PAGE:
Johnson & Johnson (JNJ) announced on Wednesday that booster doses of its one-shot COVID vaccine showed a “strong” response against the highly contagious Delta variant.

The drugmaker said that after conducting two Phase 1/2a studies of about 2,000 individuals who were previously vaccinated with its single-dose vaccine, its booster dose shot generated a “rapid and robust increase in spike-binding antibodies.”

The antibodies increase nine-fold higher over the course of 28 days after the booster shot was administered, Johnson & Johnson said.

“We have established that a single shot of our COVID-19 vaccine generates strong and robust immune responses that are durable and persistent through eight months,” Mathai Mammen, global head of Janssen Research & Development at Johnson & Johnson, said in a statement.

“With these new data, we also see that a booster dose of the Johnson & Johnson COVID-19 vaccine further increases antibody responses among study participants who had previously received our vaccine.”

The antibody increase was observed in study respondents aged 18 to 55 and those 65 and older who received a lower dose of the shot.

Johnson & Johnson submitted its findings to the medRxiv journal on Tuesday. The company said it is currently working with the Food and Drug Administration and the Centers for Disease Control and Prevention regarding the booster dose as well as the European Medicines Agency.

The Johnson & Johnson one-dose COVID vaccine was authorized for emergency use at the end of February and has been administered to about 14 million Americans, according to the CDC, as reported by CNN.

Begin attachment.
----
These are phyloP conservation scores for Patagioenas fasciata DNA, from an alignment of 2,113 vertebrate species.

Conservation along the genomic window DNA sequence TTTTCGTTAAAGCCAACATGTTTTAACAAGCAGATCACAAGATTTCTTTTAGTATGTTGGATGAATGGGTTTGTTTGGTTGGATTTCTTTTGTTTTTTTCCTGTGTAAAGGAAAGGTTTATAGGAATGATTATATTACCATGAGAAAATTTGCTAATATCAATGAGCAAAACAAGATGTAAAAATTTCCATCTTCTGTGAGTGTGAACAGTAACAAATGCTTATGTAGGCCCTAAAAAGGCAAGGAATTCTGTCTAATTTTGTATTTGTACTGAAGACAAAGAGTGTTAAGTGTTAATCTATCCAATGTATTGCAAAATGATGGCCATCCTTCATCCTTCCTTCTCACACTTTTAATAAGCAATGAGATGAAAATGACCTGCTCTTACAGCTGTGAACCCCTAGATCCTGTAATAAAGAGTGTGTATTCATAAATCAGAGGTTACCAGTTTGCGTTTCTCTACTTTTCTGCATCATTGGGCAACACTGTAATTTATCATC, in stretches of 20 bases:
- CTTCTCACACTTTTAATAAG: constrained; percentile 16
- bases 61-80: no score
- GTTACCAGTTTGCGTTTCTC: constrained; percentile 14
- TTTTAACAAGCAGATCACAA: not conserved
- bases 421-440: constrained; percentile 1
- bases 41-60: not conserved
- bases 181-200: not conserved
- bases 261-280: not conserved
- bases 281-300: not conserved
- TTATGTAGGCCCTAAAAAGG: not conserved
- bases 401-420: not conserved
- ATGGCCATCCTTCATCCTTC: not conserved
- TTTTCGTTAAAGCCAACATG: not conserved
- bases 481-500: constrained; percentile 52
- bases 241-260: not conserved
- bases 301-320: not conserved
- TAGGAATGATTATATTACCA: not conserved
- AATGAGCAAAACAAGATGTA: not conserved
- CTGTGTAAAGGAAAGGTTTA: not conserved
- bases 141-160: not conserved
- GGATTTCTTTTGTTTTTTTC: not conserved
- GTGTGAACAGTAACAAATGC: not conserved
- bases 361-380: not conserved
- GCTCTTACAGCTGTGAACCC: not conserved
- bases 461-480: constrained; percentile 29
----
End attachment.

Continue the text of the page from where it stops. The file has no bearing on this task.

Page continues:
The news from Johnson & Johnson comes after the Pfizer COVID vaccine was approved by the FDA on Monday and just days after a push from the Biden administration for all Americans to receive a booster dose of the shot starting on Sept. 20 - eight months after their second dose of the Pfizer or Moderna vaccine.

The vaccine news from J&J also comes as the CDC released new research on Tuesday indicating that the effectiveness of the COVID vaccines may be waning as the Delta variant makes up the majority of virus cases in the U.S., according to data from the agency, as reported by USA Today.

The research suggested that vaccine efficacy decreased in healthcare workers who were fully vaccinated as the Delta variant spread, which may be a result of the immunity decline of the vaccine over time, higher transmissibility of the Delta strain, or other factors, the CDC said.

The CDC added, “this trend should be interpreted with caution because VE [vaccine effectiveness] might also be declining as time since vaccination increases and because of poor precision in estimates due to limited number of weeks of observation and few infections among participants.”

As of Wednesday at 9:43 a.m., shares of Johnson & Johnson were trading at $174.51, down 88 cents, or 0.5%.

The United States has given emergency authorization to Johnson & Johnson's Covid vaccine
Johnson & Johnson's COVID vaccine is pictured. AFP / JUSTIN TALLIS